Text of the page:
Sunday, February 6, 2011

Sewing for Baby............

     I know I love to see pictures of mothers sewing for their babies and children.  I also like pictures of children sewing with their mothers!  museums can be a treasure trove!  When I visit a museum, I am always looking for 'stitching' pictures.  Whether they are painted, sketched, or photographs, it really reminds me of what is important:  spending time with our children and our parents, putting our heart into creating things for our family, and most importantly, putting love into the daily chores that we do for our loved ones. 
     A friend of mine knows that I like handwork, so she sent me some pictures that I am sharing with you.  They all depict Mary at different times in her life, but all have to do with sewing or weaving.  I will include the artist information that was sent along with the pictures.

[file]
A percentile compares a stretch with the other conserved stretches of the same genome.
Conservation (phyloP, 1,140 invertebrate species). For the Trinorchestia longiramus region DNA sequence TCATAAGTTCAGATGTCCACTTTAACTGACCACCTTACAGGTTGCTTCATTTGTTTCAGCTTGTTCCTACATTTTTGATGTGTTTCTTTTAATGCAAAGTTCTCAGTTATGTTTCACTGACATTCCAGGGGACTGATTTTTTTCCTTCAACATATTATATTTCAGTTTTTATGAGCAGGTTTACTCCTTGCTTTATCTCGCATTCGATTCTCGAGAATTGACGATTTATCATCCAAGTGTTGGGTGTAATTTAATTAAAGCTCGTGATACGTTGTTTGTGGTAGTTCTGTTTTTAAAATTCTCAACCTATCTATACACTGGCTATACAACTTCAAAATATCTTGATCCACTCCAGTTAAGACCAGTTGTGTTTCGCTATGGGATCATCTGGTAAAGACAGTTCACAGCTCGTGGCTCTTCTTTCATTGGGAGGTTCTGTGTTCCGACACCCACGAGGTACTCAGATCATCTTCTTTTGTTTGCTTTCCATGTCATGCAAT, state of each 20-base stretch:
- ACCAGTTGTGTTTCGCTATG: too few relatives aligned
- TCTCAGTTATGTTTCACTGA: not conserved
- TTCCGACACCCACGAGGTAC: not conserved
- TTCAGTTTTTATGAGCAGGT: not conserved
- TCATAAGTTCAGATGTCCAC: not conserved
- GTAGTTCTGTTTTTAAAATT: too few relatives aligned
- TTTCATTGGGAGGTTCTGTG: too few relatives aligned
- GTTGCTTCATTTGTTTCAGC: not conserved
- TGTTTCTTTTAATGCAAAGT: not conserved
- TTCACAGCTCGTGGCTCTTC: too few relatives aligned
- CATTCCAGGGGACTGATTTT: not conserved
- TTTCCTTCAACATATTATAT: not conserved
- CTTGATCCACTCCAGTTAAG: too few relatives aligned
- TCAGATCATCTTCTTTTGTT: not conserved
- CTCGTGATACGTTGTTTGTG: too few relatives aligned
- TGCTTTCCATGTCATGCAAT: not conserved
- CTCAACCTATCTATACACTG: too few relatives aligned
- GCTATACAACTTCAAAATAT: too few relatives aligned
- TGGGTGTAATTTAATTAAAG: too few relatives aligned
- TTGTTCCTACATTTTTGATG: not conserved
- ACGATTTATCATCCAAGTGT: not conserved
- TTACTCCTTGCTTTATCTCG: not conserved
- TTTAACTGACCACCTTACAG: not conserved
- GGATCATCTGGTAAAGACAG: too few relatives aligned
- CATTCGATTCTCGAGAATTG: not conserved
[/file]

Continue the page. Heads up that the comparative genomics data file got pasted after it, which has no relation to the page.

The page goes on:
The Young Virgin, ca. 1632-33, Francisco de Zurbarán

This is Saint Anne and the young Virgin Mary sewing,
fresco by the Master of the Bambino Vispo, Museo dell'Opera di Santa Croce

"I have represented the future Mother of Our Lord as occupied in embroidering a lily,-always under the direction of St. Anne; the flower she is copying being held by two little angels." Dante Gabriel Rosetti, mid 1800's

                                   Mary In the House Of Elizabeth   (1917)
                 Robert Anning Bell (sewing baby clothes for John the Baptist)

The Virgin at the Spinning Wheel
Hungarian (unknown artist)

Mary Spinning with  Joseph before the Birth of Jesus, 
Strasbourg, Musee de Notre-Dame I'Oeuvre, inv 1482